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How is pet custody determined in divorce?

On Behalf of | Jul 23, 2021 | Divorce |

When a married couple parts ways, shared pets can be particularly emotional issues. It is common for individuals to ask how pet custody is determined in West Virginia. As with many divorce-related issues, the answer to this question can vary from state to state. In any case, this can become a tricky matter in court, so most soon-to-be-ex couples are advised to try and resolve matters relating to pet custody outside of the courtroom. 

Is the well-being of the animal considered in determining who gets the pet? 

At present, there are three states where pet custody is considered in a similar way to children. These states are Alaska, Illinois and California. Other states may follow their lead in the future, but for right now, all other states, including West Virginia, treat pets as property in family courts. 

If a pet is considered property, how is the ownership determined? 

Courts may look at a few factors when determining pet ownership, including the division of other property in the divorce and who paid for things like health care and food. In these states, the best interests of the animal are not necessarily part of the equation. This is why pet owners often opt to discuss such issues in mediation, where the care of the animal can be taken into stronger consideration. If the issue does make its way to court, a partner who feels particularly intent on keeping the pets may need to sacrifice some other property to keep things equitable.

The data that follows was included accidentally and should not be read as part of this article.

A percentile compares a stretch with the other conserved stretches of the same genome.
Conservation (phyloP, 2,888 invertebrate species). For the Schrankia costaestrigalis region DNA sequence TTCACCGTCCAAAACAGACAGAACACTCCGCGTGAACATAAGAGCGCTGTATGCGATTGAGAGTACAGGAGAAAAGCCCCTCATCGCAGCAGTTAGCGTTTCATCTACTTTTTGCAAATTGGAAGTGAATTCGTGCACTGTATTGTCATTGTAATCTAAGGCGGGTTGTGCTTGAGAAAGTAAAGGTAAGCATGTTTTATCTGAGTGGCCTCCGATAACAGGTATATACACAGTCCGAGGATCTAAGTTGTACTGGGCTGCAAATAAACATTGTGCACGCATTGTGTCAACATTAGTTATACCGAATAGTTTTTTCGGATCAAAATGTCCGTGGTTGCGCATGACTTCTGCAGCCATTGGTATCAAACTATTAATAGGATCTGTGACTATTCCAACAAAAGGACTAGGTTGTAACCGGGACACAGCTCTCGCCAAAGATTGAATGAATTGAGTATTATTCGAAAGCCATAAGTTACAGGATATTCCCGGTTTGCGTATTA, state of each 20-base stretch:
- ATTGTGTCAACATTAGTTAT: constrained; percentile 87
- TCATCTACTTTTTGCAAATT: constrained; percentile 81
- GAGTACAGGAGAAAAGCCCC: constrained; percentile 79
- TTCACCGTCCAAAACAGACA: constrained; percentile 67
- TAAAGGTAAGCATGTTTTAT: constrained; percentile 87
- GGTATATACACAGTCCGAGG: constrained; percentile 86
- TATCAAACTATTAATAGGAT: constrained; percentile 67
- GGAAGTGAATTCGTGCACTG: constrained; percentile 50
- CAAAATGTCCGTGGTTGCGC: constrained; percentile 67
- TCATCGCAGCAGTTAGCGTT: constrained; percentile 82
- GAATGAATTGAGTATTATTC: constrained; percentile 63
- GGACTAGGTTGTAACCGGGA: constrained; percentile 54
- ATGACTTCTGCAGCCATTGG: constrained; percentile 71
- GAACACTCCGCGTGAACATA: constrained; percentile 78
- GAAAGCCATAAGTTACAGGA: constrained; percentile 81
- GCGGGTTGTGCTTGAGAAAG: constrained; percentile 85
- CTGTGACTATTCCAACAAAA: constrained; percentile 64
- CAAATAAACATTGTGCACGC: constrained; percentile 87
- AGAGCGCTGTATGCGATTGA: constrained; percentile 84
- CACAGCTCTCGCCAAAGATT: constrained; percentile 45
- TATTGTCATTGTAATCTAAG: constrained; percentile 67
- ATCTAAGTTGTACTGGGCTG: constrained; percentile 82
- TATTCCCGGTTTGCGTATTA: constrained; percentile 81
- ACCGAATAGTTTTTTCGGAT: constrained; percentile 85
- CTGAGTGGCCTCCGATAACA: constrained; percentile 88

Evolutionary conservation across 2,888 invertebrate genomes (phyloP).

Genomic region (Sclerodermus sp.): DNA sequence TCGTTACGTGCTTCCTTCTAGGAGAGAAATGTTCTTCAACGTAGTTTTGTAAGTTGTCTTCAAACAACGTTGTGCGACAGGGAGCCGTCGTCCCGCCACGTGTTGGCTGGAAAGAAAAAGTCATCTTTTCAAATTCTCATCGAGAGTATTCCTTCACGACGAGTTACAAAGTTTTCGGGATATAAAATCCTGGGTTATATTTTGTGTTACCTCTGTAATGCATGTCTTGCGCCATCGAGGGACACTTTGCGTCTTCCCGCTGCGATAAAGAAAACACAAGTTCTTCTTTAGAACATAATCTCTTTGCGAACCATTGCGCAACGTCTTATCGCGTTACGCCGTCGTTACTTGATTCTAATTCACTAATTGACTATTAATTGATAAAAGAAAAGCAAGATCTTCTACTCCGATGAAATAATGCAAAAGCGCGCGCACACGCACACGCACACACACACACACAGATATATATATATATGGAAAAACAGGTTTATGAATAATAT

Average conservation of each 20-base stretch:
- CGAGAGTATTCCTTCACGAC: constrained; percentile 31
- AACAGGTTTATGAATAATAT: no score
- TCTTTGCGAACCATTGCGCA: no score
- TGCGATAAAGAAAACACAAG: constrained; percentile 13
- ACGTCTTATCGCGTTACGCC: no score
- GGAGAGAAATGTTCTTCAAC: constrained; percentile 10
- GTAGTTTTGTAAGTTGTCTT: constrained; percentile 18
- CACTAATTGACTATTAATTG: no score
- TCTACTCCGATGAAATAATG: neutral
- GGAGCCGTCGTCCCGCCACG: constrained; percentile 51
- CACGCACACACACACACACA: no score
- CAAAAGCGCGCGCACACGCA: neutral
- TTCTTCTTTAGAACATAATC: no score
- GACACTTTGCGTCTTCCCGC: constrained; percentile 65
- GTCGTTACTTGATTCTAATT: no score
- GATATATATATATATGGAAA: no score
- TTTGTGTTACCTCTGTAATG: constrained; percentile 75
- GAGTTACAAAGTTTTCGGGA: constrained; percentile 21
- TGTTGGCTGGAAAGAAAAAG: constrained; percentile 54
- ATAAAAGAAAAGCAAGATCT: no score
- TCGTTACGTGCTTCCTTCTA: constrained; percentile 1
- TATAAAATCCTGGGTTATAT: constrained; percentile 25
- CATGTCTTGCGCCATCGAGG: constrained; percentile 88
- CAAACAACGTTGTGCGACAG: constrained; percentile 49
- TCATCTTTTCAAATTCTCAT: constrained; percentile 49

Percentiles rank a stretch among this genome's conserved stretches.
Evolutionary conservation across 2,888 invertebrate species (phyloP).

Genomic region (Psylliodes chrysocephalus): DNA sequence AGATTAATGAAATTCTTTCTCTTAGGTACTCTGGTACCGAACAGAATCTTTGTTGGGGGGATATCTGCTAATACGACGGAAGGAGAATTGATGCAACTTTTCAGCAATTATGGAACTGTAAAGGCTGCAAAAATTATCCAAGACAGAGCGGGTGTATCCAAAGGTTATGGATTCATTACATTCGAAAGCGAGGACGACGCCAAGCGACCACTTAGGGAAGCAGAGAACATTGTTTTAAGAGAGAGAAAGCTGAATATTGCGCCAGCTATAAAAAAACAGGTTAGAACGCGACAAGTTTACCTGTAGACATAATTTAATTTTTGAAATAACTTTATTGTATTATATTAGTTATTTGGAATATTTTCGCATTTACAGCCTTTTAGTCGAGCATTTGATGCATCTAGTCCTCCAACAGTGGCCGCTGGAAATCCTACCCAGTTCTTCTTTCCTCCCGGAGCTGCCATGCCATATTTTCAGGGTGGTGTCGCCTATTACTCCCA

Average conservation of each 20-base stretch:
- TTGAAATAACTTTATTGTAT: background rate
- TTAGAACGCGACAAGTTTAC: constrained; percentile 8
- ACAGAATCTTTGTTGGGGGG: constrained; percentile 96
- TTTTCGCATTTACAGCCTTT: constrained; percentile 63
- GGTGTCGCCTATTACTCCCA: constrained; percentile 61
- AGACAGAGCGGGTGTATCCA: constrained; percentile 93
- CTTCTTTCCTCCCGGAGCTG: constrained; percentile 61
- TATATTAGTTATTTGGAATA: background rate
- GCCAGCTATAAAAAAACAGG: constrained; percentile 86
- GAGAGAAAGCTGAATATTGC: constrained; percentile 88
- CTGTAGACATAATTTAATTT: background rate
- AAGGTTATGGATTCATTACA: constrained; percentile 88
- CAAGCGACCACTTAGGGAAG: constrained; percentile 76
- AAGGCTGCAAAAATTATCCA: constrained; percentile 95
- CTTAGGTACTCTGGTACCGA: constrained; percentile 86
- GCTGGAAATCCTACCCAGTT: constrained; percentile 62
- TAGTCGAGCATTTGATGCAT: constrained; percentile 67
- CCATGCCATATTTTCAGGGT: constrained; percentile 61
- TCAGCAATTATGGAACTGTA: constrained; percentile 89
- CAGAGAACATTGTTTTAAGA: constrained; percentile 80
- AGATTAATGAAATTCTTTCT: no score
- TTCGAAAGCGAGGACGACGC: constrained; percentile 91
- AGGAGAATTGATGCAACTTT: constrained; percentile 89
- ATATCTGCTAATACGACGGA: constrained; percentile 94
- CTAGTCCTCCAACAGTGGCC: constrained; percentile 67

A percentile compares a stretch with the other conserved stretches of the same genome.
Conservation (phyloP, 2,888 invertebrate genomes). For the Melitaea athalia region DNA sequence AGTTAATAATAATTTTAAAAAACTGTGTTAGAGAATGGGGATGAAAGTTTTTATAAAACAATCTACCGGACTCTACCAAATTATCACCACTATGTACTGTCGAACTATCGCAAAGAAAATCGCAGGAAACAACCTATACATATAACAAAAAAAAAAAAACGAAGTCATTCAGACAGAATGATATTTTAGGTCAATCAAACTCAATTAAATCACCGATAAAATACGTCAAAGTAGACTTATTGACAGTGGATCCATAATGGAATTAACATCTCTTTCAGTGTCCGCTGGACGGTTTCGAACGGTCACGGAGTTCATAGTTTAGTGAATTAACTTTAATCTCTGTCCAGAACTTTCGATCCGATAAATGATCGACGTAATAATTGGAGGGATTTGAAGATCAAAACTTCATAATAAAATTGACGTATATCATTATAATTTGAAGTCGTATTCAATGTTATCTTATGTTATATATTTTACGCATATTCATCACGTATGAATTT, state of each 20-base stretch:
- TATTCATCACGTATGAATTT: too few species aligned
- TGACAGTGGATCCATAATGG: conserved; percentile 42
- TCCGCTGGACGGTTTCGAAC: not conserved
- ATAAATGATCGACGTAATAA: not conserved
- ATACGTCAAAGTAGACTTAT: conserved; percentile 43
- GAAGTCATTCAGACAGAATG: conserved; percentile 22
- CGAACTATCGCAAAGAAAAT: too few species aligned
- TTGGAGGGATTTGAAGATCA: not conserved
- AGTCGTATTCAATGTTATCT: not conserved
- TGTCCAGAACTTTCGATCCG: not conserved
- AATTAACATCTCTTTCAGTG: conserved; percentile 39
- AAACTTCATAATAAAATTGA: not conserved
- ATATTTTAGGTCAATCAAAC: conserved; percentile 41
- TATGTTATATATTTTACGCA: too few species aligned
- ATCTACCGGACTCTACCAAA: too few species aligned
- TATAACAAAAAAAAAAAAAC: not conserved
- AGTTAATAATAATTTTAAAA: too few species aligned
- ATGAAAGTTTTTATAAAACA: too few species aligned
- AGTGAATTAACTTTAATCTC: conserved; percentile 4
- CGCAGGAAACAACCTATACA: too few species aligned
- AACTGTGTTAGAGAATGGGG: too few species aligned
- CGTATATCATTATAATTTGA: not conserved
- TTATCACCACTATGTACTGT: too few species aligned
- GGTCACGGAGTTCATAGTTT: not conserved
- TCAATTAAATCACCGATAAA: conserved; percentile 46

Many couples do opt to discuss the issue of pets between themselves in states where pets are considered as property. It is important that these discussions result in a written agreement that includes specifics such as a weekly schedule, decision-making powers and a clear method for resolving any future disagreements.  Involving West Virginia lawyers on both sides when drafting this agreement can help ensure it is binding and clear, which can prevent the pet from ending up the victim of a property dispute.